The Once and Future Teen

Here’s the first panel I’m moderating today: The Once and Future Teen. The panel description is this: Estimates are that 80% of YA readers are adults. How might this affect the growth and direction of the fiction? What is it about YA fiction that brings adults and teens back for more?

Of course I take the position that there is no real dividing line between YA and adult SFF; that plenty of titles are published and marketed as one when they could perfectly well have gone the other way; and that therefore it is just silly to comment about the phenomenon of adults reading YA.

To support this assertion, I have here a modest list of adult SFF novels that I believe read like YA — these all have an important or primary coming-of-age character arc; they focus on characters and the internal, emotional life of the protagonist(s):

The Goblin Emperor by Katherine Addison

Sugar Queen by Sarah Addison Allen, and probably everything by Allen

The Last Unicorn by Beagle

The Vorkosigan saga by Bujold (The Warrior’s Apprentice)

The Sharing Knife series by Bujold

Pathfinder and the rest of the trilogy by Orson Scott Card

Cuckoo’s Egg and Fortress in the Eye of Time by Cherryh

Midshipman’s Hope by David Feintuch

The Magician series by Raymond Feist

Silver on the Road by Laura Anne Gilman

A Fistful of Sky by Nina Kiriki Hoffman, and probably everything by Hoffman

The Touchstone Trilogy by Andrea K Höst

The Longest Road trilogy by Guy Gavriel Kay

Bryony and Roses by T Kingfisher, and probably everything by Kingfisher

Lens of the World and practically everything else by RA MacAvoy

Wildwood Dancing by Juliet Marillier, and probably everything else by Marillier

Alphabet of Thorn and practically everything by Patricia McKillip

Deerskin and Sunshine and everything else by Robin McKinley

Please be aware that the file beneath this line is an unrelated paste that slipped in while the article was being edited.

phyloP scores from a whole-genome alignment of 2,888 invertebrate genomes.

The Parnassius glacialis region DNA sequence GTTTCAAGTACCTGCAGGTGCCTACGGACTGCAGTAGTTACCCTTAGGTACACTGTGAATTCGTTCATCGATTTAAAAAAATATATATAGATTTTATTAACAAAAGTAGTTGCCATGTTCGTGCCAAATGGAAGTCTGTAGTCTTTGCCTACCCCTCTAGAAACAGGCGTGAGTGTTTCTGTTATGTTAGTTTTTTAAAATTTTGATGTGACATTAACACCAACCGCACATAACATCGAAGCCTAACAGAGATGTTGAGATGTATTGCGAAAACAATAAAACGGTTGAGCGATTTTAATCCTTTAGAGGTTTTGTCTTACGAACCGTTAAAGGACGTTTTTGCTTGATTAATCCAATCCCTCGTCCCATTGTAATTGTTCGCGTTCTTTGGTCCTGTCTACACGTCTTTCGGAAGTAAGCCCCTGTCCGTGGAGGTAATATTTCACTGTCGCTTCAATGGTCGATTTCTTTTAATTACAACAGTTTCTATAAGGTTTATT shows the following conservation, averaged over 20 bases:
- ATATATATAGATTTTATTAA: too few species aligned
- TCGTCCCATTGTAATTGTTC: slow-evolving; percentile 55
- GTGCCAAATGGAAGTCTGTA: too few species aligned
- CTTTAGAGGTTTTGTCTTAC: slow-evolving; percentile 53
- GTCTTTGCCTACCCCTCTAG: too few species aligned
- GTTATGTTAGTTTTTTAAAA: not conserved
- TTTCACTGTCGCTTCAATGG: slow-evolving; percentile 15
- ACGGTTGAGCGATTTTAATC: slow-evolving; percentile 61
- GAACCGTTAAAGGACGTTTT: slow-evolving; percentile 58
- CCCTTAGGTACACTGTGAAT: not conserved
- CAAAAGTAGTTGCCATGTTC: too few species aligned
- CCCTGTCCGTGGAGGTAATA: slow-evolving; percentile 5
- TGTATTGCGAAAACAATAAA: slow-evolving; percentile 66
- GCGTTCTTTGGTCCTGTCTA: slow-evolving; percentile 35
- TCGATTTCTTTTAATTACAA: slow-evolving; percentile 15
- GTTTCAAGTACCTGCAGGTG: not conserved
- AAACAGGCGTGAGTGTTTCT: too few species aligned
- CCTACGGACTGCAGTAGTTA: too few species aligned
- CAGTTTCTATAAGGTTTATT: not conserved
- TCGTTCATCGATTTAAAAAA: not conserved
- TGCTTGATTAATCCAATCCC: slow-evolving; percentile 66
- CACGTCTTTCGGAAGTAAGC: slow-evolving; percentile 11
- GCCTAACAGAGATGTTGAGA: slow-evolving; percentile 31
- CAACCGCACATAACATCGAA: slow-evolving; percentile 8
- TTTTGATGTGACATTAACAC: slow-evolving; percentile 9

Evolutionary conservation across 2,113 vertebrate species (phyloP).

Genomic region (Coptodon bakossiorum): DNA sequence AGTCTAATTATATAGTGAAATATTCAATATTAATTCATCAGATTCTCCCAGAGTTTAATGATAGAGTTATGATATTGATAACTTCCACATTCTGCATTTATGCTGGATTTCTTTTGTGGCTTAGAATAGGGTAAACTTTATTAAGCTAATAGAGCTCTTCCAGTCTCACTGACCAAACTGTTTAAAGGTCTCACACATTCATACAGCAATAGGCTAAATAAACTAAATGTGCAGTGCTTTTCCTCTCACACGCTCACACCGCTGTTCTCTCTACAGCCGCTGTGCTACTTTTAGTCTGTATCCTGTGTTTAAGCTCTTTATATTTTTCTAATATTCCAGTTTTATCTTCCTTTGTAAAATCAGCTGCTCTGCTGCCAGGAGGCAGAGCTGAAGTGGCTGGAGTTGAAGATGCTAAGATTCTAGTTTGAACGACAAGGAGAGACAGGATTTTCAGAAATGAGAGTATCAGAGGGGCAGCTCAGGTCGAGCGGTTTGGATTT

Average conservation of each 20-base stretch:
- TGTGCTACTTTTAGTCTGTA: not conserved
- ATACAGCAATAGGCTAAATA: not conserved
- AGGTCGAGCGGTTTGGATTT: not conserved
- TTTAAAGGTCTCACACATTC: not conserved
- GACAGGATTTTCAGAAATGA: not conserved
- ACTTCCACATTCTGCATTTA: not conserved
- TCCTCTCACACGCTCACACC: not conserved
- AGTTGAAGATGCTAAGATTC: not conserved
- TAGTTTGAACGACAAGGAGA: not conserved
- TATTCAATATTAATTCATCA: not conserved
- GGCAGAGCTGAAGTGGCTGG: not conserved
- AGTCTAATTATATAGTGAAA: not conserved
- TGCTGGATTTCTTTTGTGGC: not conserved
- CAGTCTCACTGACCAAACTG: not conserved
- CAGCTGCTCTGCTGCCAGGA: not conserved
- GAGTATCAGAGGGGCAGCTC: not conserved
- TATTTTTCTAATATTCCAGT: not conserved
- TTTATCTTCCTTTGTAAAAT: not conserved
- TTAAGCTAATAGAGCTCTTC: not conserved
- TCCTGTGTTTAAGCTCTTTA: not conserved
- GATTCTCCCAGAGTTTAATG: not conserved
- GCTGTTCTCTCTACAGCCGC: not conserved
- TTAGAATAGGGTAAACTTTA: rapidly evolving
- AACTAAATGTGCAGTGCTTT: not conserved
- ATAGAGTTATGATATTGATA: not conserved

The Paksenarrion series and the Vatta series by Elizabeth Moon

House of Shadows , the Griffin Mage trilogy, and The Mountain of Kept Memory by Neumeier

Uprooted by Naomi Novik

Emergence by David Palmer

The Telsey Amberdon stories by James Schmitz

Across a Jade Sea trilogy by L Shelby

Troubled Waters by Sharon Shinn, and probably everything by Shinn

That early Harrington series by David Weber

The Thousand Names series by Django Wexler (because of Winter)

Fall of Ile-Rien trilogy and Raksura series by Martha Wells

Daughter of the Empire series by Janny Wurts

Brother to Dragons, Companion to Owls by Jane Lindskold

And here is a much shorter list of works that are officially YA (or MG even) but have older protagonists (over 20) – I didn’t think this ever happened nowadays, but it does, though infrequently.

Mrs Frisby and the Rats of Nymh

Mrs Pollifax spy novels

The Redwall Series by Jacques

The Princess Bride by Golding

Spirits that Walk in Shadow by Nina Kiriki Hoffman

The City in the Lake

The Hobbit by Tolkien

Code Name Verity by Elizabeth Wein (not SFF)

Rose Under Fire (ditto)

I Am the Messenger by Markus Zuzak

And a short but in theory practically infinite list of adult SFF that definitely is not YA — does not feature a coming-of-age character arc or a finding-your-place-in-the-world arc; instead we open with an already-competent older protagonist who is dealing with other sorts of problems. Yet I can’t see YA readers disliking these books, which also deal with character and the emotional life of the protagonist.

The Chalion series and the Cordelia stories by Bujold

Everything else by Guy Gavriel Kay

The Heris Serrano series by Elizabeth Moon

Temeraire series by Novik

The Martian by Weir

Wheel of the Infinite and practically everything else by Martha Wells

And here, at last, is a smallish set of adult SFF titles that to me do not seem likely to appeal to readers who basically prefer YA:

Foundation trilogy by Asimov

Leviathan Wakes series by Corey

Ancillary Justice trilogy by Leckie

Ringworld by Larry Niven, and probably his other books as well

Expiration Date and many other titles by Tim Powers

The Mars trilogy and other works by KSR

Dogland by Shetterly – very young protag who does not grow up during the course of the novel

Seveneves by Stephenson

The Just City series by Jo Walton

The Golden Age series by John C Wright

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2 thoughts on “The Once and Future Teen”

  1. I wish I could have come! Such a good topic! Though I think that Sunshine is the only one of McKinley’s books published for adults – and it’s still in the teen section of my library, with the rest of her books (and her classics are also in youth). I’d classify her as YA that appeals to adults rather than the reverse.

  2. Katy, when I was a kid, there was no YA section and McKinley was therefore shelved just with all the fantasy/SF. Now, of course, she gets shuffled in with the YA. I agree with you; she’s fundamentally a YA author — to the extent there is such a thing in reality rather than just as a marketing category.

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